• Rachel is searching within her current metropolitan area for a new position in writing studies. She sees a job advertisement for a large public urban university, but, although she is familiar with the institution, she does not recognize the name of the contact person. Rachel knows the adage, “it’s not what you know, it’s who you know,” but in this case she doesn’t know who she knows. What Rachel wants to determine is if she has any connections to this person she can make use of in preparing for the application and interview. Using the WST, Rachel searches for the individual and views his Family Tree to see who he is connected to directly. Rachel then clicks on the icon for the person she knows in the job contact’s tree to find his individual page, helping to jog her memory of what they have in common. This search highlights for Rachel her shared interests, shared institutional history, or other shared connections with those working in her prospective department, helping her to situate herself professionally within this potential working environment. The WST democratizes the process of professional networking: rather than leave the power dynamics of the job search invisible, it makes more transparent the ways in which personal connections may inform the hiring process.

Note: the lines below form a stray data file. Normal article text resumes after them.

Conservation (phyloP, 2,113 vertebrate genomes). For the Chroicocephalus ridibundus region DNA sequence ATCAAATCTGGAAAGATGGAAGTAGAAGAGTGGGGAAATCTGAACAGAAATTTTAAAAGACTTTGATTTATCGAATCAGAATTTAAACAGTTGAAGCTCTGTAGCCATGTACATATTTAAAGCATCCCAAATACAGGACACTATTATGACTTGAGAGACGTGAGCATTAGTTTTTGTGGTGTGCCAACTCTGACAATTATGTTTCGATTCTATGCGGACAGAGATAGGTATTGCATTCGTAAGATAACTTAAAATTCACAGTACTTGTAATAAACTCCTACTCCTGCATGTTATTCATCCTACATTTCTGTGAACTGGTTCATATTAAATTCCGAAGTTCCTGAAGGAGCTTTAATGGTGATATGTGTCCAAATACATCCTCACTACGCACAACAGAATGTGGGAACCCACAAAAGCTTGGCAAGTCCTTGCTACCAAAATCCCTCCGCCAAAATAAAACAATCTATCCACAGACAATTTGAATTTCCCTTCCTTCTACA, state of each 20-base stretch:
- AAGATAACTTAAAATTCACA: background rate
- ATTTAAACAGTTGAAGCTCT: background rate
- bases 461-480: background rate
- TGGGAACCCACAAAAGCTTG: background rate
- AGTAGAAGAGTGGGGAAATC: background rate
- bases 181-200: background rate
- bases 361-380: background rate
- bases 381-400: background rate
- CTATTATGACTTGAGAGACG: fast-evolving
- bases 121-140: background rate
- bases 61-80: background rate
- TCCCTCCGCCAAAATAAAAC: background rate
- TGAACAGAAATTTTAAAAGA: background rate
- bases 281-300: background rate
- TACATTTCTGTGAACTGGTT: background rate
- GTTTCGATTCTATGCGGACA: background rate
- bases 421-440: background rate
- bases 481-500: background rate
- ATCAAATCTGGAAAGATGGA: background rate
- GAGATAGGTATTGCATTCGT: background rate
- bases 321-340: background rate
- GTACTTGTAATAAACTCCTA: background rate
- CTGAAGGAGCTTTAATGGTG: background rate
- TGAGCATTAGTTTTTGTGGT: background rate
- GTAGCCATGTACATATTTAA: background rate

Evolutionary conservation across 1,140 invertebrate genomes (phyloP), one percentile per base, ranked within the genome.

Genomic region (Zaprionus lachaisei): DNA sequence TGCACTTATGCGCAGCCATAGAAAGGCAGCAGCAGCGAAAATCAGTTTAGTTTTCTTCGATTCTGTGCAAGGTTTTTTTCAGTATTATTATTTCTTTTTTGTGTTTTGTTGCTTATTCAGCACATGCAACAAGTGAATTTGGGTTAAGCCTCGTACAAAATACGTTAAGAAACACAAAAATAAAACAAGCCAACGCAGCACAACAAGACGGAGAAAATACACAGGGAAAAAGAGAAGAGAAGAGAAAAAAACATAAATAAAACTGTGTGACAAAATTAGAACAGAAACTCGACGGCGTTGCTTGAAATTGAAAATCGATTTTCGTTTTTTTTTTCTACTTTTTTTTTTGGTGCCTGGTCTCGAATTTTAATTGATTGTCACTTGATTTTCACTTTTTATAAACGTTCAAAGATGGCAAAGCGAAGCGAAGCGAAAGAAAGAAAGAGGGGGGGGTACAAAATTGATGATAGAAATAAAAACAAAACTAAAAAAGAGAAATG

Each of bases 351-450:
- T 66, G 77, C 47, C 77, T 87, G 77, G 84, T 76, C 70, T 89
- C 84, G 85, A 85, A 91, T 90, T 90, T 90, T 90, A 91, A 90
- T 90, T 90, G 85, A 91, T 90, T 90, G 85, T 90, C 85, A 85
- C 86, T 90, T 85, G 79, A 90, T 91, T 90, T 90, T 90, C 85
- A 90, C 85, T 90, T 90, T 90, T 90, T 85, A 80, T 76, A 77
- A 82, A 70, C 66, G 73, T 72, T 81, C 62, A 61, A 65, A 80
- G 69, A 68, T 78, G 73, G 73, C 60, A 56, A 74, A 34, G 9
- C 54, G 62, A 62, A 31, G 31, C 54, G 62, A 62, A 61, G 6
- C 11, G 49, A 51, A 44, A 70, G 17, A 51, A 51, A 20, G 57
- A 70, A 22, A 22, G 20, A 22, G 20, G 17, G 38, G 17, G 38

• Diane is a scholar who is working on building her academic online presence. After exploring options such as existing professional networking and social media sites, she realizes that none of these platforms really showcase her relationships to the mentors and peers to whom she credits her success, or effectively highlights her influence on those she mentored. Unlike most CVs and resumes, the WST describes the relationships she has built, not just the products she has worked on; and unlike most social networking sites, the WST can provide rich descriptions of those relationships, instead of the flat, one-size-fits-all “friend” or “follower.” Using the WST, Diane creates an interactive personal archive that dynamically displays her academic network in a variety of ways, so future employers, researchers, and students can use her presence on the WST to find out who she has worked with, in what capacities, and where.